Many people seemed to have noticed that supporters of presidential candidates have been pretty aggressive toward each other online during the 2016 election. I figure this is probably an important thing to pay attention to, and I'm contributing to specific efforts to help deal with the problem of online harassment.
Alongside Rad Campaign and Lincoln Park Strategies, I supported a national poll of Americans asking their experiences with social media and political expression online.
- Is social media empowering or silencing political expression in the US?
- Are Americans expressing their opinions about presidential candidates online?
- Which presidential candidate supporters are most aggressive or threatening online?
- Should political campaigns stand up against the aggressiveness of their own supporters?
- Trump supporters have the worst reputation of being aggressive or threatening online.
- 1/4 of Americans under 35 have unfriended someone they don't agree with politically on a social network.
- More people have expressed an opinion about opposition to a presidential candidate than support for a presidential candidate online.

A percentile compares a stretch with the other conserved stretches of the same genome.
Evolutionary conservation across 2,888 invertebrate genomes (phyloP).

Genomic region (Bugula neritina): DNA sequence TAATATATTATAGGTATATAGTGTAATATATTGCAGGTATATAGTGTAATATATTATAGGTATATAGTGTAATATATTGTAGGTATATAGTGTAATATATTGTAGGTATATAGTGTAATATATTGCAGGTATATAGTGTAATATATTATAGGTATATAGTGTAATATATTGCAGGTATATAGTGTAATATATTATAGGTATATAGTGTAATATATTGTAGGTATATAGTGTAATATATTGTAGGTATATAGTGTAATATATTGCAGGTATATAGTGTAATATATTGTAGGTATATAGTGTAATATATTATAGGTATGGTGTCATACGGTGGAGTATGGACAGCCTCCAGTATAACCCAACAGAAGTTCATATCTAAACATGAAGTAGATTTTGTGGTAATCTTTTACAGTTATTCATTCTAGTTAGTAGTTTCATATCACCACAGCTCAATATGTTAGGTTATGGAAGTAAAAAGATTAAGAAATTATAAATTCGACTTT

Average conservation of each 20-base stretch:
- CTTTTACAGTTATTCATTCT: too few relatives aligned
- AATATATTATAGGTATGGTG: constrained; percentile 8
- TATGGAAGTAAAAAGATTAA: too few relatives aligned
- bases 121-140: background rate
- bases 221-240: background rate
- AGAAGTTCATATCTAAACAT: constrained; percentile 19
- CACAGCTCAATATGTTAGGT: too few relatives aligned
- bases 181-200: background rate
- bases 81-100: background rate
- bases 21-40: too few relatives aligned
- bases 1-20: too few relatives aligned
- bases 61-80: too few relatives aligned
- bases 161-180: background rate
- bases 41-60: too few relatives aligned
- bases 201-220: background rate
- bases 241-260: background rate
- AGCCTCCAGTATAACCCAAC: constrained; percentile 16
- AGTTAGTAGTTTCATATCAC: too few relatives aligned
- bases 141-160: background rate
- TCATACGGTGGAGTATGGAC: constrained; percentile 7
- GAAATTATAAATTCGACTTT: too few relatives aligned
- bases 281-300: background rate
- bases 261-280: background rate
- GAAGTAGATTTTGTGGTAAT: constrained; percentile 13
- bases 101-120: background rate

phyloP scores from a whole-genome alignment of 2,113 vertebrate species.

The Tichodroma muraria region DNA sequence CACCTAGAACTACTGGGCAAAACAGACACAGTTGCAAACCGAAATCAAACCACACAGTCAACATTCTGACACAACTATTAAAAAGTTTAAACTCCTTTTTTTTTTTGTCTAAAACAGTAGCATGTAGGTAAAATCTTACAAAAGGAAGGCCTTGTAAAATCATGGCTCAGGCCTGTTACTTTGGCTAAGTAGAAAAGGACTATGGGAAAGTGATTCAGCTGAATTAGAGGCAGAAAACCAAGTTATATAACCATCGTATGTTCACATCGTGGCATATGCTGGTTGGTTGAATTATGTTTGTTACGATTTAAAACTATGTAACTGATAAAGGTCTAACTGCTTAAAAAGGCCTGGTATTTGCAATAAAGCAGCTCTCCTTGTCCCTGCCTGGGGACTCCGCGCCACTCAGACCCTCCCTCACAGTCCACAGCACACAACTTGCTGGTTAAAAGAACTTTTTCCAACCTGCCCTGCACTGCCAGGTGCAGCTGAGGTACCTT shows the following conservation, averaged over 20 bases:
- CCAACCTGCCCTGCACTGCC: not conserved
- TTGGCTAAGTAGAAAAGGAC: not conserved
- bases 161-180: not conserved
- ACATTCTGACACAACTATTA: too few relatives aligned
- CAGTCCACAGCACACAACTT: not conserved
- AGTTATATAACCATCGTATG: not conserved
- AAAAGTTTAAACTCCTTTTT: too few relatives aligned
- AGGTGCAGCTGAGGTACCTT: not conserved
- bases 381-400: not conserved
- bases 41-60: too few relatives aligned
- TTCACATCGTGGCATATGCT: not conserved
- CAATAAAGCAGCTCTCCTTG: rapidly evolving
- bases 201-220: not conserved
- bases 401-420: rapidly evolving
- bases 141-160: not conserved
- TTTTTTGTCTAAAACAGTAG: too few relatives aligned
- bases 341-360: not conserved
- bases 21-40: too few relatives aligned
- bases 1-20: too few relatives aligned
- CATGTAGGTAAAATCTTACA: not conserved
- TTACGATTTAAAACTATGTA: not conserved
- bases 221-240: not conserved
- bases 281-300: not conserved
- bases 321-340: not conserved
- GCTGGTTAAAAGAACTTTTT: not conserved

- Men are more inclined than women to call both Clinton and Sanders supporters very aggressive. Women, however, are more inclined than men to say that Trump supporters are very aggressive.
Regardless of your experience of the 2016 Election online, it's important that you actually get out and vote. 93 million eligible citizens did not vote in the 2012 presidential election, and I'd like to see that number decrease.
In a free country like the US, everyone gets a chance to say who runs things. Voting's how we make that happen. When we see 93 million eligible voters staying home, we know something's broken. The electoral system has big problems; let's fix them instead of picking a fight.
What have your experiences been online this election cycle, compared to the results of this poll?